Once the warm summer weather sets in, kokanee tend to retreat to the deepest parts of the lake, such as the old creek channels where the water is around 80 feet deep.
Because they spend so much of the prime fishing season in very deep waters, nearly all kokanee at Timothy Lake are caught by boaters.
Trolling small spoons such as Dick Nites and spinners such as Mack’s Wedding Rings can be effective, using weight or down riggers to reach the fish when the schools are holding in deep water.
It’s also possible to catch kokanee with bait or brightly colored jigs, but trolling is the most common approach.
A fish finder will be extremely useful, at least to locate deeper water and perhaps to home in on the schooling fish.
Learn more about where to catch these small landlocked salmon in Oregon Kokanee Fishing.
And learn more about how to catch these fish with Kokanee Fishing: Simple Techniques and Tips.
Timothy Lake also has a long-time reputation for crayfish fishing.
Crayfish, also known as crawdads, mudbugs and other names, are a freshwater crustacean resembling a junior lobster. They are tasty boiled or in a variety of recipes.
In Oregon, you can keep 100 crayfish per day, and some Timothy anglers report catching limits at times.
Traps are the most effective way to catch crayfish in numbers. Bait the traps with pieces of fish or a pierced can of fishy cat food.
Anglers often set their traps just where the bottom becomes invisible during daylight hours, but crayfish often move into shallower water to feed at night.
I’ve been known to swim out to drop traps in a little bit deeper water, with some mixed results at Timothy.
You can catch modest numbers of crayfish with a baited line, but you can’t use hooks for crayfish. You also might catch a handful of them with your hands or a net.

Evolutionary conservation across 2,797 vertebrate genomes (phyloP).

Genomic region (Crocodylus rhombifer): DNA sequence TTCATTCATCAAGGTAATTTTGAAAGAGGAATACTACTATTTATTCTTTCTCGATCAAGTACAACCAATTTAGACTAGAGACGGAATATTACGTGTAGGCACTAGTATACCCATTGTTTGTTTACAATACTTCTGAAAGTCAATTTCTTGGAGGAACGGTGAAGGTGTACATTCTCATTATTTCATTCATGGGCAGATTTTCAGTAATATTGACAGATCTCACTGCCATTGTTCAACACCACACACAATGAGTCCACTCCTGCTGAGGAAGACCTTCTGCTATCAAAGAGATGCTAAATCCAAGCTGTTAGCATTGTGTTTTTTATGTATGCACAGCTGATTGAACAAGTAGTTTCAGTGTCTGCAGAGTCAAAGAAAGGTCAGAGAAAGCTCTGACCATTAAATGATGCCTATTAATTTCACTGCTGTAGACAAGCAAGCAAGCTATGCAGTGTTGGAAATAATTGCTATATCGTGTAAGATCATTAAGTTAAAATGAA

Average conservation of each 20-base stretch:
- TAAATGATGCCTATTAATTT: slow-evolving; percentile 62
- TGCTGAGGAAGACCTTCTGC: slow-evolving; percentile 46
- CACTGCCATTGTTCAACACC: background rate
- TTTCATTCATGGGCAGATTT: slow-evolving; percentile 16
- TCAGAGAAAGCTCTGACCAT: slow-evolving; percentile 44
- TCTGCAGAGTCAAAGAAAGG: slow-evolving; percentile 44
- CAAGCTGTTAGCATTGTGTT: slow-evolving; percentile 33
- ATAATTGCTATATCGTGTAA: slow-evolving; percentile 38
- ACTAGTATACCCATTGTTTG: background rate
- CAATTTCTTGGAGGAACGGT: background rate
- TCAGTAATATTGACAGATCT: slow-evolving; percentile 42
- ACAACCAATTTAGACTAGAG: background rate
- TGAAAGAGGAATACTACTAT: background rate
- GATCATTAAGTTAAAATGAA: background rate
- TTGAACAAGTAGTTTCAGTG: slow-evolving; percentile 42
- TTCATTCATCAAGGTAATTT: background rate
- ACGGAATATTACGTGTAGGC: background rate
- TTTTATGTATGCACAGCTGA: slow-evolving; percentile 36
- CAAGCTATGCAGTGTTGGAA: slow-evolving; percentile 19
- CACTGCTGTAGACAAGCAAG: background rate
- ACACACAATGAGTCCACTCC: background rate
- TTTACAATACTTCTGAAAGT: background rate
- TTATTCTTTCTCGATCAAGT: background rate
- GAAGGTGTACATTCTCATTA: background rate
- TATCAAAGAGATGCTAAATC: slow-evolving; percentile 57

Camping and Day Use
Timothy is close enough to the Portland area for a full day trip, many visitors choose to stay over at this beautiful fishing lake.
The U.S. Forest Service operates several campgrounds here. Here are some of your options:
Oak Fork Campground at the southeast side of the lake, near where the largest tributary enters, offers dozens of typical campsites, a few walk-in sites and in recent years has added a handful of cabins.
If you like to go with a bit more shelter over your heads, plan well ahead and reserve one of those reasonably priced cabins.
Gone Creek Campground is close to Oak Fork Campground and has nearly 50 campsites suitable for tents and RVs, with other typical federal campground amenities.
You can share boat launch facilities staying at either campground.
Hoodview Campground is another drive-up spot on the south-central side of the lake with typical campsites and amenities, including a boat launch.
As the name suggests, campers here have a straight-on view of Mount Hood looming to the north of the lake.
Pine Point Campground is centrally located on the south end, closest to the dam and popular deepwater fishing spots. It has good numbers of individual campsites as well as group campsites.
More out of the way at the far northeast side of the lake, in a narrower finger of Timothy where several tributary streams enter the lake, is the North Arm Campground.
It’s smaller and a majority of the sites are first-come, first-served (although a handful can be reserved), and not the place for a big RV.
There is a nice boat launch at North Arm, but strict speed limits in this quiet area. It’s a nice spot for your float tube, kayak or other small watercraft.
There is a very small walk-in campground at Meditation Point, on the north side but on the main lake. You’ll have to get there by boat, bike or on foot, as there is no adjacent road access.
The Pine Point area on the east side of the dam also is very popular as a day-use site, with a good boat launch facility, bank fishing areas, picnic sites and similar amenities.
Day-use facilities also are located at The Cove (a former campground) and in the Oak Fork/Gone Creek areas.
Where is Timothy Lake?
Timothy Lake is about a two-hour drive from Portland.
You can take Highway 26 past Mount Hood and turn south on Forest Road 42 near Clear Lake, then take Forest Road 57 for the last leg to Timothy.
When it’s open, a similar length drive is taking Highway 224 up the Clackamas River and then turning off near the Ripplebrook Ranger Station to follow the Oak Grove Fork past Harriet Lake up to Timothy Lake.
2024 Timothy Lake Trout Stocking
|Apr 29-May 3
**This stocking date includes 1,950 trophy-sized rainbows.
Stocked fish are legal-sized rainbow trout unless otherwise noted. Stocking schedules are subject to change for a variety of reasons. The ODFW Weekly Fishing Report linked under Oregon Resources below may provide updated information.